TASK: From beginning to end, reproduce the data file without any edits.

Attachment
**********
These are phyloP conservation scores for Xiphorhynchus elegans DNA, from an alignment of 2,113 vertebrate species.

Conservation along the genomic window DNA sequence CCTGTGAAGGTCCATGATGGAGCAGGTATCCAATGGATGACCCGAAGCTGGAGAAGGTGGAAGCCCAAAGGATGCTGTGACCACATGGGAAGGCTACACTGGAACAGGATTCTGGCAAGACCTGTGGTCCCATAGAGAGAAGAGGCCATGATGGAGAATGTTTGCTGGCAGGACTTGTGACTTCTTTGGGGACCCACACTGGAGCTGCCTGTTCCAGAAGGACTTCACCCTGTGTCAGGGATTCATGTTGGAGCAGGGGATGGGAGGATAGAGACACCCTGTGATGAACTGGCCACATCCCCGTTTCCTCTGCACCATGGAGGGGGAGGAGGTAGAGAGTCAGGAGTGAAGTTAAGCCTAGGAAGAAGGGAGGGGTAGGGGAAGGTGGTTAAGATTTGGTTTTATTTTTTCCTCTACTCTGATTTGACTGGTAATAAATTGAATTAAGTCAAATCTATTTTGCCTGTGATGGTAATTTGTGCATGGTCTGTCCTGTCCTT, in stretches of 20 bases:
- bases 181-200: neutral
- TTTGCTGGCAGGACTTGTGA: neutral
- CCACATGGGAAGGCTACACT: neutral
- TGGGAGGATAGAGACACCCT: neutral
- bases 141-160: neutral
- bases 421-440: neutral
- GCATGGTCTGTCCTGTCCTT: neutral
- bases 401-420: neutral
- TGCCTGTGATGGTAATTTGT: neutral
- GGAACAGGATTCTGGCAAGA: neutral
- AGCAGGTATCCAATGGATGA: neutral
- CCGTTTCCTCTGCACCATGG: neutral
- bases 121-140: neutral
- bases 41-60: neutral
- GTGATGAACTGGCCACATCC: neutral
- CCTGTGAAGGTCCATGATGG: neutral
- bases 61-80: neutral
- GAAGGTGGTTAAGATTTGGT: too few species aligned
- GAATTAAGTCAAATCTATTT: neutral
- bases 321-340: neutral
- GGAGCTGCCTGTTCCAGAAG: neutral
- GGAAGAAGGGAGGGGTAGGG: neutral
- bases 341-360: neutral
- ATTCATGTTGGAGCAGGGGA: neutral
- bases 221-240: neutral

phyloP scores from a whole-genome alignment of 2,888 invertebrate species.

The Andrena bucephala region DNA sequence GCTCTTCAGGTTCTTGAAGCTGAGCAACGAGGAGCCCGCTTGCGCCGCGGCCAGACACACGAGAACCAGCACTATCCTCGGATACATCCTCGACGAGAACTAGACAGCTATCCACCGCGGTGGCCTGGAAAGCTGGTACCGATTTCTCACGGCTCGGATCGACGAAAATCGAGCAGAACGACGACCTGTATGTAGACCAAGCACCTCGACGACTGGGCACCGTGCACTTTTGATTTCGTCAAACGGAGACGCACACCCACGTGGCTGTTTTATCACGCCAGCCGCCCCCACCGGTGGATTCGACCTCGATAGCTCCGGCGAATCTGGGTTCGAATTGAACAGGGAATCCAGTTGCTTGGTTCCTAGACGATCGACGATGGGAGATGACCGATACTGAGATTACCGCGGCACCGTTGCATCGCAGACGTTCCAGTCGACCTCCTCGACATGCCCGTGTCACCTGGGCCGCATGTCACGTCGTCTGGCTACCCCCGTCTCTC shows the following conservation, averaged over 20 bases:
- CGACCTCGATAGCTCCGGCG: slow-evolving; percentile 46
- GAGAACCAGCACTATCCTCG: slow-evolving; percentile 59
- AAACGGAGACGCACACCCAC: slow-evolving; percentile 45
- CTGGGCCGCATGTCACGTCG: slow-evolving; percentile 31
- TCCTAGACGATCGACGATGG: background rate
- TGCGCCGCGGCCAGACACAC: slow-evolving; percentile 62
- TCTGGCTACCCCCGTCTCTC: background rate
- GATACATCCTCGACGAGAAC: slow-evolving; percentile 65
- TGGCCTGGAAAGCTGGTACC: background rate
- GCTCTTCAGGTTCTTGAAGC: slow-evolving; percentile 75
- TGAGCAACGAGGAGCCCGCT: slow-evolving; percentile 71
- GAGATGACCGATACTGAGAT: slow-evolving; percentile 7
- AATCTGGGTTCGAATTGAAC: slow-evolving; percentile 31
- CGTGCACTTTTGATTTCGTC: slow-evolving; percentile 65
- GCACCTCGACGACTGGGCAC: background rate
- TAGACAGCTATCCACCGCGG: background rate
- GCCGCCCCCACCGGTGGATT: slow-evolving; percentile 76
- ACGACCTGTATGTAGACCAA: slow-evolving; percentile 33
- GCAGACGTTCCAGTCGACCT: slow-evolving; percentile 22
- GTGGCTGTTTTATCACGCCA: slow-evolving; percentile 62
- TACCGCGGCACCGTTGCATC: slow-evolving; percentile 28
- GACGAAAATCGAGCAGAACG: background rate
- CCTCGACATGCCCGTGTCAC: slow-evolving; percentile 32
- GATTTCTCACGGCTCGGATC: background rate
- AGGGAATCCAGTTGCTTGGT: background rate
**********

These are phyloP conservation scores for Xiphorhynchus elegans DNA, from an alignment of 2,113 vertebrate species.

Conservation along the genomic window DNA sequence CCTGTGAAGGTCCATGATGGAGCAGGTATCCAATGGATGACCCGAAGCTGGAGAAGGTGGAAGCCCAAAGGATGCTGTGACCACATGGGAAGGCTACACTGGAACAGGATTCTGGCAAGACCTGTGGTCCCATAGAGAGAAGAGGCCATGATGGAGAATGTTTGCTGGCAGGACTTGTGACTTCTTTGGGGACCCACACTGGAGCTGCCTGTTCCAGAAGGACTTCACCCTGTGTCAGGGATTCATGTTGGAGCAGGGGATGGGAGGATAGAGACACCCTGTGATGAACTGGCCACATCCCCGTTTCCTCTGCACCATGGAGGGGGAGGAGGTAGAGAGTCAGGAGTGAAGTTAAGCCTAGGAAGAAGGGAGGGGTAGGGGAAGGTGGTTAAGATTTGGTTTTATTTTTTCCTCTACTCTGATTTGACTGGTAATAAATTGAATTAAGTCAAATCTATTTTGCCTGTGATGGTAATTTGTGCATGGTCTGTCCTGTCCTT, in stretches of 20 bases:
- bases 181-200: neutral
- TTTGCTGGCAGGACTTGTGA: neutral
- CCACATGGGAAGGCTACACT: neutral
- TGGGAGGATAGAGACACCCT: neutral
- bases 141-160: neutral
- bases 421-440: neutral
- GCATGGTCTGTCCTGTCCTT: neutral
- bases 401-420: neutral
- TGCCTGTGATGGTAATTTGT: neutral
- GGAACAGGATTCTGGCAAGA: neutral
- AGCAGGTATCCAATGGATGA: neutral
- CCGTTTCCTCTGCACCATGG: neutral
- bases 121-140: neutral
- bases 41-60: neutral
- GTGATGAACTGGCCACATCC: neutral
- CCTGTGAAGGTCCATGATGG: neutral
- bases 61-80: neutral
- GAAGGTGGTTAAGATTTGGT: too few species aligned
- GAATTAAGTCAAATCTATTT: neutral
- bases 321-340: neutral
- GGAGCTGCCTGTTCCAGAAG: neutral
- GGAAGAAGGGAGGGGTAGGG: neutral
- bases 341-360: neutral
- ATTCATGTTGGAGCAGGGGA: neutral
- bases 221-240: neutral

phyloP scores from a whole-genome alignment of 2,888 invertebrate species.

The Andrena bucephala region DNA sequence GCTCTTCAGGTTCTTGAAGCTGAGCAACGAGGAGCCCGCTTGCGCCGCGGCCAGACACACGAGAACCAGCACTATCCTCGGATACATCCTCGACGAGAACTAGACAGCTATCCACCGCGGTGGCCTGGAAAGCTGGTACCGATTTCTCACGGCTCGGATCGACGAAAATCGAGCAGAACGACGACCTGTATGTAGACCAAGCACCTCGACGACTGGGCACCGTGCACTTTTGATTTCGTCAAACGGAGACGCACACCCACGTGGCTGTTTTATCACGCCAGCCGCCCCCACCGGTGGATTCGACCTCGATAGCTCCGGCGAATCTGGGTTCGAATTGAACAGGGAATCCAGTTGCTTGGTTCCTAGACGATCGACGATGGGAGATGACCGATACTGAGATTACCGCGGCACCGTTGCATCGCAGACGTTCCAGTCGACCTCCTCGACATGCCCGTGTCACCTGGGCCGCATGTCACGTCGTCTGGCTACCCCCGTCTCTC shows the following conservation, averaged over 20 bases:
- CGACCTCGATAGCTCCGGCG: slow-evolving; percentile 46
- GAGAACCAGCACTATCCTCG: slow-evolving; percentile 59
- AAACGGAGACGCACACCCAC: slow-evolving; percentile 45
- CTGGGCCGCATGTCACGTCG: slow-evolving; percentile 31
- TCCTAGACGATCGACGATGG: background rate
- TGCGCCGCGGCCAGACACAC: slow-evolving; percentile 62
- TCTGGCTACCCCCGTCTCTC: background rate
- GATACATCCTCGACGAGAAC: slow-evolving; percentile 65
- TGGCCTGGAAAGCTGGTACC: background rate
- GCTCTTCAGGTTCTTGAAGC: slow-evolving; percentile 75
- TGAGCAACGAGGAGCCCGCT: slow-evolving; percentile 71
- GAGATGACCGATACTGAGAT: slow-evolving; percentile 7
- AATCTGGGTTCGAATTGAAC: slow-evolving; percentile 31
- CGTGCACTTTTGATTTCGTC: slow-evolving; percentile 65
- GCACCTCGACGACTGGGCAC: background rate
- TAGACAGCTATCCACCGCGG: background rate
- GCCGCCCCCACCGGTGGATT: slow-evolving; percentile 76
- ACGACCTGTATGTAGACCAA: slow-evolving; percentile 33
- GCAGACGTTCCAGTCGACCT: slow-evolving; percentile 22
- GTGGCTGTTTTATCACGCCA: slow-evolving; percentile 62
- TACCGCGGCACCGTTGCATC: slow-evolving; percentile 28
- GACGAAAATCGAGCAGAACG: background rate
- CCTCGACATGCCCGTGTCAC: slow-evolving; percentile 32
- GATTTCTCACGGCTCGGATC: background rate
- AGGGAATCCAGTTGCTTGGT: background rate